Over five of the last six seasons, Kentucky head coach John Calipari has parlayed his stellar recruiting abilities and a bit of luck into at least a trip to the NCAA tournament’s Elite Eight. The only outlier to the Wildcats and Calipari’s reign was the 2012-2013 squad that wound up losing in the first round of the lesser NIT.

Otherwise, Kentucky has used a concoction heavy on budding freshman talent to claim three Final Four appearances and one national championship since Calipari signed on in 2009. But as with every previous year, the question must be asked: Can the fresh-faced Wildcats and Calipari do it again?

The short answer ahead of Kentucky’s season-opener against Albany on Friday night is, frankly, yes. It's been done before and it can certainly be done again.

The two main reasons being Calipari’s perhaps incomparable skill of getting each of his top recruits not only on the same page and playing within his system, and that this year’s batch of Wildcats eventually may draw comparison to the Anthony Davis-led, national-title winning squad.

On pure numbers of highly touted recruits alone, Kentucky should at least hover in or around the nation’s top 10 for the majority of the season. Entering his seventh season, Calipari has convinced nearly four five-star recruits on average to head to Lexington, with 2013’s class of six standing out as the most in any one year, and that group went all the way to the NCAA title game before falling short to Connecticut.

This season the Wildcats roll out the consensus best class in the nation, led by 6-foot-11 power forward Skal Labissiere, and gifted point guards Isaiah Briscoe and Jamal Murray. All three have a good chance of being "one and done" players, and for good reason: they are quite talented and show a great deal of poise.

After several red flags were raised involving his eligibility for the season, Labissiere’s a lanky do-it-all big man who’s already shown polish on his jumper and post moves, and figures to serve as the Wildcats best weak-side shot blocker. He’s projected as top 5 pick in the next NBA draft, and his game and frame have already drawn comparisons to former Kentucky star big man Nerlens Noel. But Labissiere may have the edge on Noel by demonstrating excellent fundamentals with his footwork and passing skills.

Rated as the No. 10 recruit in the nation by Rivals, Briscoe is as an explosive scorer capable of playing either guard spot, and is a double threat to penetrate and shoot from distance. He also has fine court vision and plays with a great deal of confidence.

Murray was a bit of a last-minute commitment and didn’t even tell Calipari he was joining up until after he made the official announcement on Canadian television. But like Briscoe, the Ontario-born star is powerfully built and has enough size to play on the wing or the perimeter. He is an excellent passer and shooter, who can thrive in the open court.

Throw in four-star recruits like power forward Isaac Humphries, and swingmen Charles Matthews and Mychal Mulder, and the Wildcats once again have a dangerous starting five in their freshman class alone. Humphries might be a player who shows significant improvement as the season progresses.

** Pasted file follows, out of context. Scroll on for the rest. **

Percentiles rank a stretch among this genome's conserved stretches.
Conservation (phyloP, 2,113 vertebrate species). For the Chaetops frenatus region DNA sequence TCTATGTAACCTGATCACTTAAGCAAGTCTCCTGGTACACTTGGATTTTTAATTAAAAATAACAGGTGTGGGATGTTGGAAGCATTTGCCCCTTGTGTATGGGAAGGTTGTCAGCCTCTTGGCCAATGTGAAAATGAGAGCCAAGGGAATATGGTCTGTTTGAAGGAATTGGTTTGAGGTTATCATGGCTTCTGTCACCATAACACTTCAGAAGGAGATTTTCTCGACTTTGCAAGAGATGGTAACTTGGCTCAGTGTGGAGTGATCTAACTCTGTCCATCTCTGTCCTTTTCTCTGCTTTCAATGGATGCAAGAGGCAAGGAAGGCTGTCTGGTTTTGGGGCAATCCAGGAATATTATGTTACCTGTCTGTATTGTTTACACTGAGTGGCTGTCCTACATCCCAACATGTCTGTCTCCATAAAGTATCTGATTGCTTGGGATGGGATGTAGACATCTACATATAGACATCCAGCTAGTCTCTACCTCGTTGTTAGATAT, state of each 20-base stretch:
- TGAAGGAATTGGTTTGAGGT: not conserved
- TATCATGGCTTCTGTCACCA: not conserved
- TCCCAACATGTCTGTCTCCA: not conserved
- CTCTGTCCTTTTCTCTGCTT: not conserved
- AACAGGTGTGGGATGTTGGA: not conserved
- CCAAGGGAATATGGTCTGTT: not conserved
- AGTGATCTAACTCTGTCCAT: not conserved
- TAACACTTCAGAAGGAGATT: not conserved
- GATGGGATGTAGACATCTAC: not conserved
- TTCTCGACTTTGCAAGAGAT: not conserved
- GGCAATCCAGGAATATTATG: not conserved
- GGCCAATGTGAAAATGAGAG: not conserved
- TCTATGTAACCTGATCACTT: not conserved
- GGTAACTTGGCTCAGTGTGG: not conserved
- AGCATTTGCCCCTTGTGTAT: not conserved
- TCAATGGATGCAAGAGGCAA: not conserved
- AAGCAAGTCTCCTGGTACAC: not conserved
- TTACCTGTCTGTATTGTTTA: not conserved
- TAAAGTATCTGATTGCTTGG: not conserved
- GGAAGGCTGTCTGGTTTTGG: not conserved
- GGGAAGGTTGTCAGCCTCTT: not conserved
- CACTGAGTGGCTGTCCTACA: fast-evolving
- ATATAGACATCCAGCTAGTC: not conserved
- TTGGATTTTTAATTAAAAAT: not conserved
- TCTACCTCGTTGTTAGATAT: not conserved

And just like year’s group, which didn’t lose until the Final Four to a hot-shooting and experienced Wisconsin squad, Kentucky clearly has the talent to make noise in the tournament. All told, the freshmen make up six of the eight roster spots devoted to underclassmen, compared to five juniors. Former highly touted recruit and lone senior Alex Poythress could be the blue-collar big man the Wildcats rely on.

However, the schedule and an improved SEC might have something to say about Kentucky’s aspirations. Though no game is a "gimme," the Wildcats should blow past Albany and New Jersey Institute of Technology this weekend, before facing preseason-ranked No. 5 Duke and head coach Mike Krzyzewski’s equally loaded roster.

More difficult matchups won't take place until next month when the Wildcats head to UCLA for its first true road trip of the season on Dec. 3. A little over two weeks later there’s the neutral arena matchup with ever-dangerous Ohio State, and then Jan. 5’s clash with rising SEC power and No. 21 LSU, who nabbed the nation's top recruit that Calipari couldn’t, Ben Simmons.

Simmons became just the fourth freshman in history to make the preseason All-American squad, and the Wildcats will have to face him twice, including the regular season finale on March 5.

There’s also the two dates with No. 18 Vanderbilt, and Jan. 30’s track meet at No. 4 Kansas. Every one of those games, and perhaps even the two matchups with Tennessee, could serve as experience builders for Calipari’s newest young squad before they enter the SEC tournament.

But based off history, these Wildcats are all but certain to get rolling come March. They can expect at least a No. 2 seed in the tournament.


Isaiah Briscoe, G, Freshman, 6'3"

Jonny David, G, Freshman, 6'2"

EJ Floreal, G, Junior, 6'4"

Dominique Hawkins, G, Junior, 6'0"

Isaac Humphries, F, Freshman, 7'0"

Skal Labissiere, F, Freshman, 6'11"

Marcus Lee, F, Junior, 6'9"

Charles Matthews, G, Freshman, 6'6"

Mychal Mulder, G, Junior, 6'4"

Jamal Murray, G, Freshman, 6'4"

Alex Poythress, F, Senior, 6'8"

Dillon Pulliam, G, Sophomore, 6'3"

Tyler Ulis, G, Sophomore, 5'9"

Derek Willis, F, Junior, 6'9"